In the summer of 1965, 16 of us went to the New York City docks to board the Castel Felice, a student ship bound for Europe. Sunset on the Atlantic was accompanied by bagpipes played by a Scottish student who was returning home after studying in the U.S. The camaraderie, the cuisine, the music, the schedule of up-all-night followed by to-bed-after-breakfast and up-beforedinner, and the anticipation of hard work in new places, all set the tone for this trans-Atlantic jaunt. This was the release before the discipline and adjustment that would come. We cemented friendships as we prepared to share a great adventure.

One of our course options in the spring of 1966 was called Politics of Developing Areas, taught by K. Robert Nilsson. As part of the course, he arranged for us to examine economic-development policy and practice in Italy. We went to Rome to meet with officials of the Cassa per il Mezzogiorno and then to the southern reaches of the country, as far as Calabria, to visit a sequence of locations. First, we saw a rural village with no development activity. Then we visited an agricultural setting with land reform in progress. Next, we viewed a town with newly introduced cottage industries. Finally we visited the Industrial cities of Bari and Taranto. This tour took us not only from the north to the south, it also gave us a ride on a time machine beginning in a  poverty-stricken rural village with a lifestyle that could not be distinguished from those of centuries ago and ending with the social structure of the industrial age. It placed us in the sweep of our own global history in a way that no book could.

Mark Ruhl ’70
When I went to Bologna as a student in 1968, I began a love affair with the city that continued through six  more years as the Bologna program director. The photo with the indispensable Clarissa Pagni and Ellen Laird of our Bologna staff is from my last tour in 2008.

Patricia Torres Cronenberger ’76
Grades were among my worst at Dickinson while in Bologna (1973-74). So often I would arrive at the Hopkins library to study just to be tempted to go for a coffee or wander somewhere in that beautiful city. It was a  magical year.

Cronenberger, bologna, dickinson magazine

Submitted by Patricia Torres Cronenberger '76.

Hana Thomson ’09
Studying abroad in Bologna was the best decision I have ever made. I had the opportunity to travel around Europe and really get to know and understand the city we lived in. I had so many memorable experiences, but the most important take-aways were the relationships formed during my time there. Some of the most important people in my life today I met in Bologna.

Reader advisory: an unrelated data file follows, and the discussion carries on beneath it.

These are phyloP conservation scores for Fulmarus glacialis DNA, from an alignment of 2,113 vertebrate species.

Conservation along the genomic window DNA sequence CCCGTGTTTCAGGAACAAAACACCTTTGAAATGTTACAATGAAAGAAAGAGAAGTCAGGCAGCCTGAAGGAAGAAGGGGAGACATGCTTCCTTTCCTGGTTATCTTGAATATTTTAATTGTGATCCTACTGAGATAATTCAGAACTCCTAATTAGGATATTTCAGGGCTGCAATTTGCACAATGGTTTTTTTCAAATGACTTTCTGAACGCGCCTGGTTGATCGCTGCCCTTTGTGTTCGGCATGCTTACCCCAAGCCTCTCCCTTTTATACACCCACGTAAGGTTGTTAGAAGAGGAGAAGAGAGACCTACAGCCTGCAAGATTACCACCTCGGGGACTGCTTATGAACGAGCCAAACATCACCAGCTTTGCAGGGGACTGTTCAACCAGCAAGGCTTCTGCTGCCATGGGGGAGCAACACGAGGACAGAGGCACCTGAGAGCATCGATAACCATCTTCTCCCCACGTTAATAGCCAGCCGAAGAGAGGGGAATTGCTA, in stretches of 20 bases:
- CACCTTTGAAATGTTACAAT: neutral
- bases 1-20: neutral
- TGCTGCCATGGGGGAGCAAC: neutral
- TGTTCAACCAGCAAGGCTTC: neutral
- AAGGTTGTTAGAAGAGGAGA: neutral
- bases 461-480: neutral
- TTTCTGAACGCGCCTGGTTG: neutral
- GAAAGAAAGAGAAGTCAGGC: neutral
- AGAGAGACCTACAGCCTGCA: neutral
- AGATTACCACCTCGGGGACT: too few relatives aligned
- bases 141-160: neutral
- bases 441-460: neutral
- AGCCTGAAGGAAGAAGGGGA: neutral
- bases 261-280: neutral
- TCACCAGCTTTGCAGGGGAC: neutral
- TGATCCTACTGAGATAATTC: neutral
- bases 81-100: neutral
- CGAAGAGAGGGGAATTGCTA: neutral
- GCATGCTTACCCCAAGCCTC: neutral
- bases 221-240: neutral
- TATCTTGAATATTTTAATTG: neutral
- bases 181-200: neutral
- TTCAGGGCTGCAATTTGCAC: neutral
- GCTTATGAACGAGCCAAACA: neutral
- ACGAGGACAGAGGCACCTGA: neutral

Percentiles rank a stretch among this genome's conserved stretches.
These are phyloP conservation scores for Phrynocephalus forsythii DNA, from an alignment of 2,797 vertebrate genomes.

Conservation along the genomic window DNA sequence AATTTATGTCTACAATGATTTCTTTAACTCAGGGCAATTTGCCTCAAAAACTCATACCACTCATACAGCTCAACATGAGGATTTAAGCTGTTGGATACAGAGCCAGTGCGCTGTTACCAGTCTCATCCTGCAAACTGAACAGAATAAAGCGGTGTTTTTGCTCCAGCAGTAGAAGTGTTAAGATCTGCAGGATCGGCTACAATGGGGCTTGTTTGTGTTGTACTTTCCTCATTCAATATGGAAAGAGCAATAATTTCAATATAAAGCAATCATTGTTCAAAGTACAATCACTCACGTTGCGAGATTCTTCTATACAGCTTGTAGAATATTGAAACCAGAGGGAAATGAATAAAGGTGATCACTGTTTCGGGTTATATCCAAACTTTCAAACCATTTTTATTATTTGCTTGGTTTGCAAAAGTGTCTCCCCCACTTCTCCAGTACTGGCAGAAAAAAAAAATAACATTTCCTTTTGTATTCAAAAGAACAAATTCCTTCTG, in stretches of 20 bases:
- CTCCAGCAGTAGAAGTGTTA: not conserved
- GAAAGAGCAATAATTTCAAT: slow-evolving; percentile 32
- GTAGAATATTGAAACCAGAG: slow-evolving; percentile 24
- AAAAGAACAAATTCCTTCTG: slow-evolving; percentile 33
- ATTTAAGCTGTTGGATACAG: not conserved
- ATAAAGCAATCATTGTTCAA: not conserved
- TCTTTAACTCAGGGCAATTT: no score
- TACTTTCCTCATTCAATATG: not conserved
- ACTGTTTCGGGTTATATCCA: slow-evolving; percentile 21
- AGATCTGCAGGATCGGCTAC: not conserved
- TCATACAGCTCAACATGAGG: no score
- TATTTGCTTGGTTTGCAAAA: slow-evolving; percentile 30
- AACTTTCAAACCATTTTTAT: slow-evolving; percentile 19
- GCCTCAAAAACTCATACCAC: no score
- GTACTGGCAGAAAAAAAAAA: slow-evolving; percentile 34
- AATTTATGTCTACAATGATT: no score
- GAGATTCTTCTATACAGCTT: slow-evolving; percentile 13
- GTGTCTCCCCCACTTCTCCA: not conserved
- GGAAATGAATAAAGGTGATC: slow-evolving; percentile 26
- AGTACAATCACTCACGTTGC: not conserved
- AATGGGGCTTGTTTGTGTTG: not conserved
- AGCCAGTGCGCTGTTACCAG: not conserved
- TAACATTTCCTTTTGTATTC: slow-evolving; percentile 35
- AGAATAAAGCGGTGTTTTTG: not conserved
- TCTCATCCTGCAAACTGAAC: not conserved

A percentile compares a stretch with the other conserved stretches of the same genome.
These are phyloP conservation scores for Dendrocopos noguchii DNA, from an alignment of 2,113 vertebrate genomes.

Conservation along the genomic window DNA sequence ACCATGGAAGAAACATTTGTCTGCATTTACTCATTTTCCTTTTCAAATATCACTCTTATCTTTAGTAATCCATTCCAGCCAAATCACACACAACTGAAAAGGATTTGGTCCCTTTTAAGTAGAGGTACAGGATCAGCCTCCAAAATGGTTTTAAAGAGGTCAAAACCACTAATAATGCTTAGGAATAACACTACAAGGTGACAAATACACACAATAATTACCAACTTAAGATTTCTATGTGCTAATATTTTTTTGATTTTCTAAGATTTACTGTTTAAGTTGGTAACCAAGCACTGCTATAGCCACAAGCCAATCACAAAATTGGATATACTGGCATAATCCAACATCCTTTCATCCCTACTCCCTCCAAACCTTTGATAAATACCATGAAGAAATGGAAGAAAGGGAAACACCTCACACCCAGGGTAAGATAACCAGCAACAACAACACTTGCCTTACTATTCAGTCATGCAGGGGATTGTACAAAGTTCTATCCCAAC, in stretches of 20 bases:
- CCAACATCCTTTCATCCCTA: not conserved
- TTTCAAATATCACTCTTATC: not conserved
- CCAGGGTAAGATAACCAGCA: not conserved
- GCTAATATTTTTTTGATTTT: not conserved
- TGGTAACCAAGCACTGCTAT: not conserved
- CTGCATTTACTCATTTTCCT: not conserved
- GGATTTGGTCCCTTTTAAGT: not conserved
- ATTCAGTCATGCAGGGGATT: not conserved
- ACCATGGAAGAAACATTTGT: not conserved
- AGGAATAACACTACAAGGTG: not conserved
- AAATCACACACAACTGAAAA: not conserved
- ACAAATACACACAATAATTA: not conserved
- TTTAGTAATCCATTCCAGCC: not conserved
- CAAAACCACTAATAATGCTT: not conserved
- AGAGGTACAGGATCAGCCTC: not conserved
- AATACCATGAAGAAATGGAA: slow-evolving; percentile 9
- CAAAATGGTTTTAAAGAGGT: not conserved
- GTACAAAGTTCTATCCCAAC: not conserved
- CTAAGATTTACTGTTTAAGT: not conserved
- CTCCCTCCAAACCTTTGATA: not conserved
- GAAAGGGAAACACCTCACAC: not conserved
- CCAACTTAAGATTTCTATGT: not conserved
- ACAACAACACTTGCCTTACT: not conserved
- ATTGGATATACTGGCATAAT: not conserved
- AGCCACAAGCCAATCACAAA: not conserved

Paul Rosengren ’83
The Bologna class of 1981-82 was the first to hold classes in what is now the K. Robert Nilsson Center. Early in the year, we peddled bike carts full of books and school materials from the old rented classes to the new center. Professor Nilsson and his wife both taught that year, as did Francesco Guccini, the “Bob Dylan of Italy,” who for one month a year traded in his folk-singer life to teach Dickinson students Italian.

Bologna class of 82

Submitted by Paul Rosengren '83.

Ashton Fiucci ’15
I read Dante’s Divine Comedy for the first time for my UniBo class in Italian. That was my greatest struggle alla bolognese. But I learned just as much from dinners with my host family, like how to make my favorite pumpkin tortellini and how to light dessert on fire.

Douglas Riley ’72
The Bologna experience completely changed my life. A broken romance catalyzed fleeing Carlisle and spawned, inter alia, moonlit motorcycle rides over the Alps, hitchhiking to Marrakech, and learning the meager Italian that improbably secured my Sicilian bride’s parental blessing. We have blissfully returned two dozen times.

Read more from the fall 2015 issue of Dickinson Magazine.

Learn More

Published November 13, 2015